Point of View: Forest Oil advances via leadership change, reorganization

April 4, 2005
Forest Oil Corp. announced an acquisition in early 2005 that would compliment a series of acquisitions and strategic direction that the company has been implemented since late 2003, when the Denver-based independent changed leadership and reorganized its departments.

Forest Oil Corp. announced an acquisition in early 2005 that would compliment a series of acquisitions and strategic direction that the company has been implemented since late 2003, when the Denver-based independent changed leadership and reorganized its departments.

"Strategy, the people, and the portfolio are the three biggest things that have changed in the company other than the stock price itself," which was at an 11-year high in March, said Forest Pres. and CEO H. Craig Clark.

On Feb. 28, Forest announced plans to purchase a private company whose primary asset is an operated average working interest of 83% in Buffalo Wallow natural gas field in the Texas Panhandle and 33,000 gross acres in the Texas counties of Hemphill and Wheeler.

Forest agreed to pay $200 million and assume $30 million of debt. Buffalo Wallow field has estimated proved reserves of 120 Bcfe.

"This is another step to increase the relative size and quality of our onshore North American asset base. It also represents another accretive acquisition at reasonable economics," Clark said. Forest has spent more than $1 billion in acquisitions since the 2003 introduction of a four-point plan.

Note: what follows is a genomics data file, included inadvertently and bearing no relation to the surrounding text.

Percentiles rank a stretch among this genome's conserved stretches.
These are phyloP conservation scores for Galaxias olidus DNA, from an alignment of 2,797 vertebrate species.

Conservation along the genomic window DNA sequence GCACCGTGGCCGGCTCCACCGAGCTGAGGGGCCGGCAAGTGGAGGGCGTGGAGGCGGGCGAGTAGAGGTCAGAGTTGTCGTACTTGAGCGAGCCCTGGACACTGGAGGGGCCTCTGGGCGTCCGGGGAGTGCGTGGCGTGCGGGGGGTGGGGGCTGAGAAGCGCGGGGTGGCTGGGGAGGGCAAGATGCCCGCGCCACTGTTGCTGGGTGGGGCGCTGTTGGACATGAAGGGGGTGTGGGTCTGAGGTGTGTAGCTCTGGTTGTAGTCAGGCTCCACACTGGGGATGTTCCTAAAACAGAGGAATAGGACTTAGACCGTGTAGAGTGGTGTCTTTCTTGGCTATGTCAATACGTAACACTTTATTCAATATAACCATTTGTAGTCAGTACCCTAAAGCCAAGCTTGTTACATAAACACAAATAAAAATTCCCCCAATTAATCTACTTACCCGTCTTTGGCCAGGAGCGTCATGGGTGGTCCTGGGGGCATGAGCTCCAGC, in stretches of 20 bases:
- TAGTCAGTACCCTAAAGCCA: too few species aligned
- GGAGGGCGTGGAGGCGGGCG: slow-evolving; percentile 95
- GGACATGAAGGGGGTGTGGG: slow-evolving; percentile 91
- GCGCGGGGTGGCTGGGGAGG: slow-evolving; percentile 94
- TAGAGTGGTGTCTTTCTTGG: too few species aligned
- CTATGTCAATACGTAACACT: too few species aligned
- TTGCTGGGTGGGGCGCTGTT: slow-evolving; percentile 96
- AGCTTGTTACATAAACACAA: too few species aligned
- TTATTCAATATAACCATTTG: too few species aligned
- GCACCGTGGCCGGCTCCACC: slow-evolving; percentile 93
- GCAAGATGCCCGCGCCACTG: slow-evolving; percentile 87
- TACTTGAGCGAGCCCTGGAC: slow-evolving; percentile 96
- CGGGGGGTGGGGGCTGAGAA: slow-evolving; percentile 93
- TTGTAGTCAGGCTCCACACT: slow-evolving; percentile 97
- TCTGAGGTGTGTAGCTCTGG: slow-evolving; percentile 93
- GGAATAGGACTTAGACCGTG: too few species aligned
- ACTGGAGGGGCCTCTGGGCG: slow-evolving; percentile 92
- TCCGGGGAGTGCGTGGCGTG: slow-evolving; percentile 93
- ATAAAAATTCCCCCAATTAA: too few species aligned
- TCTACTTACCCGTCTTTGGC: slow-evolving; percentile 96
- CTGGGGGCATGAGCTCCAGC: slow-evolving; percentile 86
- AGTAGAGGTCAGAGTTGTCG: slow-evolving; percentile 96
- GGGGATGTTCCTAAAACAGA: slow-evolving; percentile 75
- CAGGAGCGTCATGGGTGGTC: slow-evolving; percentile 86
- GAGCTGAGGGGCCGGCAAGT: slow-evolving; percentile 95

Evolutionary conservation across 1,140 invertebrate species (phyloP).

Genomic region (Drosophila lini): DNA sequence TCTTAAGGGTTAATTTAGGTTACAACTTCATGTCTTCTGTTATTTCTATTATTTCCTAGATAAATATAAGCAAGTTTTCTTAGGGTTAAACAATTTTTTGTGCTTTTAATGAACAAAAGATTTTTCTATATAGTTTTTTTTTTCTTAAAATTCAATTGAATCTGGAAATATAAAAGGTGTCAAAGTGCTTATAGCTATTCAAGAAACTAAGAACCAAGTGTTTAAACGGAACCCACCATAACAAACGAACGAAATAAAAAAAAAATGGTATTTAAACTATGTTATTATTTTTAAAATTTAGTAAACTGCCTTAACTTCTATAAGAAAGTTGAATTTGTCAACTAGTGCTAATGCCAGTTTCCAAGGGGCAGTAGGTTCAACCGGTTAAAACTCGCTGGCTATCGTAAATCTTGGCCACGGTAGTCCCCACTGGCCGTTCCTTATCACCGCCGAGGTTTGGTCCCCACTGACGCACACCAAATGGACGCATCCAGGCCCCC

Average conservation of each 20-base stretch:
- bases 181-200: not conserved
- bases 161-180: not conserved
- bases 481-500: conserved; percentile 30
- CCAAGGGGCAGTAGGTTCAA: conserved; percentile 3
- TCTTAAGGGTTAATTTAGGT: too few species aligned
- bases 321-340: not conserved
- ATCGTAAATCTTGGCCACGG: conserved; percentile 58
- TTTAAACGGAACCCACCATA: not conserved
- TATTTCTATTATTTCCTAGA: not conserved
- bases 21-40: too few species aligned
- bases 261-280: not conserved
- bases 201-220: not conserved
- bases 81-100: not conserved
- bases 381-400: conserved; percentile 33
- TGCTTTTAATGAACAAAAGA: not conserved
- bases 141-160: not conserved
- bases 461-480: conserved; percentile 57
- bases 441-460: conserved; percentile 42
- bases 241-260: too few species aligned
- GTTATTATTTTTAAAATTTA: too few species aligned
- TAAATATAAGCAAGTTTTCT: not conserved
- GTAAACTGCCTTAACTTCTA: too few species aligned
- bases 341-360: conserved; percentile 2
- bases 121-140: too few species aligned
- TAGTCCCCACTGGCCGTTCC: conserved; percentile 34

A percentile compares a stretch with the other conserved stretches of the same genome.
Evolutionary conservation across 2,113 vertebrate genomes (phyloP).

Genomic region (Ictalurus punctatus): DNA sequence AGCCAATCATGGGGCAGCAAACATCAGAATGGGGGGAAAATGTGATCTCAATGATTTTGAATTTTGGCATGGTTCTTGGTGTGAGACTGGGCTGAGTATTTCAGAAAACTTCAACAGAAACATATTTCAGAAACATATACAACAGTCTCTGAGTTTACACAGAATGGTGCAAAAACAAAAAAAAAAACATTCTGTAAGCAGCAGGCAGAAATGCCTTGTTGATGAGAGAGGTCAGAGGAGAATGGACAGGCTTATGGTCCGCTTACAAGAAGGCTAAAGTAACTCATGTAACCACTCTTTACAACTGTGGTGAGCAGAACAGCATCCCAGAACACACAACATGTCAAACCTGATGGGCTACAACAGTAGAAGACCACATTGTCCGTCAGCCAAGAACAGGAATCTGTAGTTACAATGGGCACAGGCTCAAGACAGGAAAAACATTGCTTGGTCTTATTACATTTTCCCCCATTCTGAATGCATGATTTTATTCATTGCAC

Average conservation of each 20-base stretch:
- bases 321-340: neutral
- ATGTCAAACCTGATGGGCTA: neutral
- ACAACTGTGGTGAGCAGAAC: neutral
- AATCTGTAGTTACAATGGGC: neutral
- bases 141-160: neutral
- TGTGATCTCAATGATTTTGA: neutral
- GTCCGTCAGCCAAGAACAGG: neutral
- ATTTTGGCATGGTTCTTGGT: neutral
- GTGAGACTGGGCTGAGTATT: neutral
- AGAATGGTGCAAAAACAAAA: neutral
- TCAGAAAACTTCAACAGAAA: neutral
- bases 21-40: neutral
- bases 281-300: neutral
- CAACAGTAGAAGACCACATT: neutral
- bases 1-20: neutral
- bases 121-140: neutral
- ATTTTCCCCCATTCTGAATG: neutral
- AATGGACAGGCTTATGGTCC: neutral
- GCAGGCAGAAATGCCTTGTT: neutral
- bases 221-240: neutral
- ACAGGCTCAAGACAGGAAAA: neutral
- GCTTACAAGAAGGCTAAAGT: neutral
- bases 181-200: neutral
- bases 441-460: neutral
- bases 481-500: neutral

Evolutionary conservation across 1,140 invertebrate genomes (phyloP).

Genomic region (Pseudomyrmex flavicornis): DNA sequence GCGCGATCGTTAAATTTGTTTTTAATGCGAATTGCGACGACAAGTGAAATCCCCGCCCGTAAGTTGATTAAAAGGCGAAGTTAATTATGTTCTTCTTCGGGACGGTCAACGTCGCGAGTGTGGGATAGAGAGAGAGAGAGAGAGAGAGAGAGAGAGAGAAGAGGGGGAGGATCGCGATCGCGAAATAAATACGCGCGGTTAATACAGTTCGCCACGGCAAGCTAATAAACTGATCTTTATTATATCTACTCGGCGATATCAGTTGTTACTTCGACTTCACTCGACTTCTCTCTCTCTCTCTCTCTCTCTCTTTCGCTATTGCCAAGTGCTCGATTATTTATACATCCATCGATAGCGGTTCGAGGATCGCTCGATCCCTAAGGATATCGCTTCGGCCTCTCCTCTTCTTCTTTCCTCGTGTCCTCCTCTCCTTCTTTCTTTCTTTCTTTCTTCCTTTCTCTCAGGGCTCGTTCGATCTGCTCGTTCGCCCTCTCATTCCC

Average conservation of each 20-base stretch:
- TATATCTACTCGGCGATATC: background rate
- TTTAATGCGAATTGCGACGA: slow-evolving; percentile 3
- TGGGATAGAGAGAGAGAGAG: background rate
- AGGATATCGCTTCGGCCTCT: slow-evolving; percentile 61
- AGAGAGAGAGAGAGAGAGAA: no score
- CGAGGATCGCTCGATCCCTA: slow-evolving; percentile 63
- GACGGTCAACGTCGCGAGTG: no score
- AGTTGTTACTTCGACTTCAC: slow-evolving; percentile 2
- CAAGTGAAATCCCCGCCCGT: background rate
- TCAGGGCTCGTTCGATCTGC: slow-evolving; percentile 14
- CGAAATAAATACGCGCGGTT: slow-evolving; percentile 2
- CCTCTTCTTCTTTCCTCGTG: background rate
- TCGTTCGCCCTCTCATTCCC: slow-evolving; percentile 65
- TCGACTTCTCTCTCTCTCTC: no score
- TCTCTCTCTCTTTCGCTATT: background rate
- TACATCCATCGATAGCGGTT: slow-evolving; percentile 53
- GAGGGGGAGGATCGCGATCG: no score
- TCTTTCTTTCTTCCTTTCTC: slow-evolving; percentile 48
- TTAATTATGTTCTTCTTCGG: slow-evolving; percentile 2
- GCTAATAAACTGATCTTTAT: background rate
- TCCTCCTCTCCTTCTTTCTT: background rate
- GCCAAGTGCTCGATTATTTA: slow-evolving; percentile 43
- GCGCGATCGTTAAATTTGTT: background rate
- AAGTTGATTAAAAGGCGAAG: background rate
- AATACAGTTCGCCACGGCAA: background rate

The plan involves controlling costs, redirecting capital allocation away from frontier areas and into the US and Canada, making acquisitions, and improving Forest's free cash flow compared with its expenditures.

"The 2003-04 acquisition programs and the 2004 disposition program have streamlined the company's asset base and have allowed us to focus on the generation of drilling opportunities within our remaining property base," Clark said.

Forest's total net US and Canadian acreage as of Mar. 1 stood at 3 million acres, with 77% undeveloped. As of Dec. 31, 2004, the company had 1,100 development opportunities and 1,075 exploration opportunities.

"This represents a significant increase in not only the number of projects, but the quality of our project inventory from a year ago," Clark said.

Forest's portfolio

Forest has revamped its portfolio so that it is more balanced in terms of high risk vs. low risk and also is more balanced between oil and natural gas.

"We previously had a lot of frontier property expenditures that were high risk. What we have purchased and what we have developed in the past year is low risk," Clark said. "Most of our acquisitions have been oily. We are about 55% gas and 45% oil."

Currently, the company has no reserves and production outside the US and Canada although it has stakes in South Africa, Gabon, and Italy. With the exception of Italy and Romania, Forest has divested its European holdings.

"We had too much in international [acreage], too much diversity, so I simplified that tremendously," Clark said. " A company our size can't work in 15 counties, and I think at one point, Forest was in that many countries. Now, we're focused on just 2-3 international sites and North America in a big way."